Soundgarden at Webster Hall

Soundgarden performs at Citi Presents Exclusive Soundgarden Performance Celebrating 20th Anniversary of "Superunknown" at Webster Hall on June 2, 2014 in New York City.  

Theo Wargo/Getty Images

"We're from Seattle," Soundgarden frontman Chris Cornell said as he led the band through its classic 1994 album "Superunknown" at New York's Webster Hall on Monday (June 2), "It's black even in f**king July." The sold-out crowd erupted into the third of countless cheers as the quartet slid into "Fell On Black Days," the first of the album's two famous 'black' songs.

PHOTOS: SOUNDGARDEN at WEBSTER HALL

Just a day ahead of the deluxe re-release of "Superunknown," the Seattle group had convened in downtown Manhattan for this Citi-sponsored club show -- with the astonishing ticket price of $19.94 -- to celebrate the richly-veined, muscular 70 minute epic by playing it in its entirety for the only second time, following a special gig at SXSW in March. And against a backdrop of the album's black-and-mars-red abstract cover image of Cornell in mid yell, Soundgarden brought all of that rock (and more) to bear in a tight, thunderous tumult that alternately made it hard to believe 20 years had passed and made it clear that the two decades had honed both the band (which reformed in 2010 after breaking up in 1997) and the familiar music -- they were playing those great old songs even better than ever.

Soundgarden's "Superunknown" at 20: Classic Track-By-Track Review

"When this record came out, the Rangers won the Stanley Cup," bassist Ben Shepherd, who'd been out in front of the club before the gig and even got a couple of fans into the show, said ahead of "Kickstand." The New York crowd launched into a deafening round of "Let's Go Rangers," for the team again about to play for the cup for the first time since then. "This will Howard Stern's radio station," Cornell revealed, "so you'll all hear yourself do that on the radio."

More Soundgarden

Cornell, lithe and with a longish-fringe of brown curls curtaining his face, was not shy about discussing some of the album's darkest recesses, talking about the "disgusting murderer" character in "Mailman" who "snapped their cord," but ultimately the music did all the talking. Guitarist Kim Thayil dished out the many alternate-tunings like bolts of lightning, taking the audience on a six-string rollercoaster down, down, down while stalwart drummer Matt Cameron -- in one of his last stints behind the Soundgarden kit this year before taking a touring hiatus to spend time on the road with his other band Pearl Jam -- attacked the songs, bringing a beats both brutal and full of finesse. Shepherd, meanwhile held down the low-end, providing a heavy melodic bed that the other instruments layered on, with Cornell's black, black wails right at the very top.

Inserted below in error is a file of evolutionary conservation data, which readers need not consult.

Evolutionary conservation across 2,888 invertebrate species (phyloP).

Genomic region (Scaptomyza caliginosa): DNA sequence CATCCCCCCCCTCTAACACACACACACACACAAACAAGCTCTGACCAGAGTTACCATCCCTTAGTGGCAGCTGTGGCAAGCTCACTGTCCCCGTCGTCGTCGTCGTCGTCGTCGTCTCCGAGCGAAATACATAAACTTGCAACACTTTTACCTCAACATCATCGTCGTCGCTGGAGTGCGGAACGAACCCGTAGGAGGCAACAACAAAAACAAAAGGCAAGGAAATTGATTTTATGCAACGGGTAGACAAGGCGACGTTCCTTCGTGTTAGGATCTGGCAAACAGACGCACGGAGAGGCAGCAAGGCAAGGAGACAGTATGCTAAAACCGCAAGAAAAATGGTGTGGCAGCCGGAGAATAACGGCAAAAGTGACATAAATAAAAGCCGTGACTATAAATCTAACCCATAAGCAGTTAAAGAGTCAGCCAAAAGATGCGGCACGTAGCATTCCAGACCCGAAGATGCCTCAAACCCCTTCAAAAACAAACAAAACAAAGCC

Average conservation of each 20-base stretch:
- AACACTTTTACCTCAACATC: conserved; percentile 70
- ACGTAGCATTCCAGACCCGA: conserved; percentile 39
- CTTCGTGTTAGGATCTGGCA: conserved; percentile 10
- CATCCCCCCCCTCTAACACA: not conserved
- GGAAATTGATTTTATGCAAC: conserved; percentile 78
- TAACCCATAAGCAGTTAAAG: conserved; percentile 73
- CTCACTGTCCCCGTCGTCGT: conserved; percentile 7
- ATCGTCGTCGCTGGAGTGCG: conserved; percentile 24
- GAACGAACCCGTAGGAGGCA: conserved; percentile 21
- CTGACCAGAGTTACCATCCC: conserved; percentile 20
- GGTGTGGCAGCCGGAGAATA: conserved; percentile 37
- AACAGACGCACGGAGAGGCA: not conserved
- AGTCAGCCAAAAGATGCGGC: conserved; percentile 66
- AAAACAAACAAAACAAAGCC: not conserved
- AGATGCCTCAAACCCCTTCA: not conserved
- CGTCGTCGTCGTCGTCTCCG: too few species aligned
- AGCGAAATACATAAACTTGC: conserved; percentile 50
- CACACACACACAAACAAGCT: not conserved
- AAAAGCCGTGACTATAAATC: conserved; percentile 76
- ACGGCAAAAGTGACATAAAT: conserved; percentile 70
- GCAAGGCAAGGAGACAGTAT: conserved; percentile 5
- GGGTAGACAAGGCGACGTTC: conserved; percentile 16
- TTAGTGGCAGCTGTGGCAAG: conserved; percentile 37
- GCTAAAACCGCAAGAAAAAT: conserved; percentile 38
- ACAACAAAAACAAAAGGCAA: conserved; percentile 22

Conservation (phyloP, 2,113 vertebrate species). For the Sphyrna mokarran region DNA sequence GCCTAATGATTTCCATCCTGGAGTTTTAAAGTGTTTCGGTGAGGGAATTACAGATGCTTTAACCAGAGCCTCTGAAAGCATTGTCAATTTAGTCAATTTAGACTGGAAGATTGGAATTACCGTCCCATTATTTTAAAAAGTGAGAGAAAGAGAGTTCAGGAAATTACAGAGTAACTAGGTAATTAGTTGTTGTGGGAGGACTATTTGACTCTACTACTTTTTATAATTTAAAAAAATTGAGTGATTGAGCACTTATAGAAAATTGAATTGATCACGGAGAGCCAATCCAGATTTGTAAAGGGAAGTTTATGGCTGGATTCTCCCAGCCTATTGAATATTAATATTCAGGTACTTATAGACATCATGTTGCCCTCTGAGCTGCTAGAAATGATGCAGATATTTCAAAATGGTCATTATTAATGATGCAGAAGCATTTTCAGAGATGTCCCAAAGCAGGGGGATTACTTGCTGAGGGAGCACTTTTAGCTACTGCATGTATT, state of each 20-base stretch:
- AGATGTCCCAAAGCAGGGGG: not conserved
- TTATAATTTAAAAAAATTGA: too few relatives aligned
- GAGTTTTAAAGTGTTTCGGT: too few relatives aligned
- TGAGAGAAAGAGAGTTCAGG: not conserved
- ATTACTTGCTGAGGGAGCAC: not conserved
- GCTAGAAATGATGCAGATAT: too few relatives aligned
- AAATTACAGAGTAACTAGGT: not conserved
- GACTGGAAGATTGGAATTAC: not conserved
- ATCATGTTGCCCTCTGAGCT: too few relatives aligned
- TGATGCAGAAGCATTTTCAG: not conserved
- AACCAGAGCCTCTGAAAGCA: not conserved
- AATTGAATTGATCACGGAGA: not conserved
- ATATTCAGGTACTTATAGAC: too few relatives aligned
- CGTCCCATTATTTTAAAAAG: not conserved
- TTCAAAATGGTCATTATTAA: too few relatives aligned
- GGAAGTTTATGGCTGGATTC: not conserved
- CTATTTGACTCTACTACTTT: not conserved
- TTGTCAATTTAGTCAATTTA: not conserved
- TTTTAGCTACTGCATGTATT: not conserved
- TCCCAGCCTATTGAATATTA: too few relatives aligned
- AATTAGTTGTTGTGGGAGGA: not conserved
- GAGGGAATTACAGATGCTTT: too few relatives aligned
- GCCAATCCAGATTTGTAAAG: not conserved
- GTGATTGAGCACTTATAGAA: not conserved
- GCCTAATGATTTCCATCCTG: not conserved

"Black Hole Sun," their other hit 'black' song, went over like a supernova, but it was some of the less famous album cuts that sent unexpected ripples through the crowd. The manic, percussive "Spoonman" whipped up a frenzy, as did title track "Superunknown, and "Like Suicide," the album's epic, dirge-y coda elicited a roar. But by then, everyone knew Soundgarden had a little something extra in store beyond "Superunknown," as Cornell had quipped that 70 minutes was long for an album, but not nearly long enough for a "proper rock show."

So it was that Cornell, Cameron, Thayil and Shepherd returned after a brief encore break for a pair of tunes from Soundgarden's equally classic 1991 album, "Badmotorfinger," which Thayil just told Billboard the band is considering for reissue in 2016 (its 25th anniversary). And with the tanned Cornell "looking California" for sure, the pummeling "Outshined" took over for perhaps the biggest cheers of the night before they closed with "Rusty Cage," leaving the audience sweaty and hoarse and amped on adrenaline.

Questions? Comments? Let us know: @billboard

Print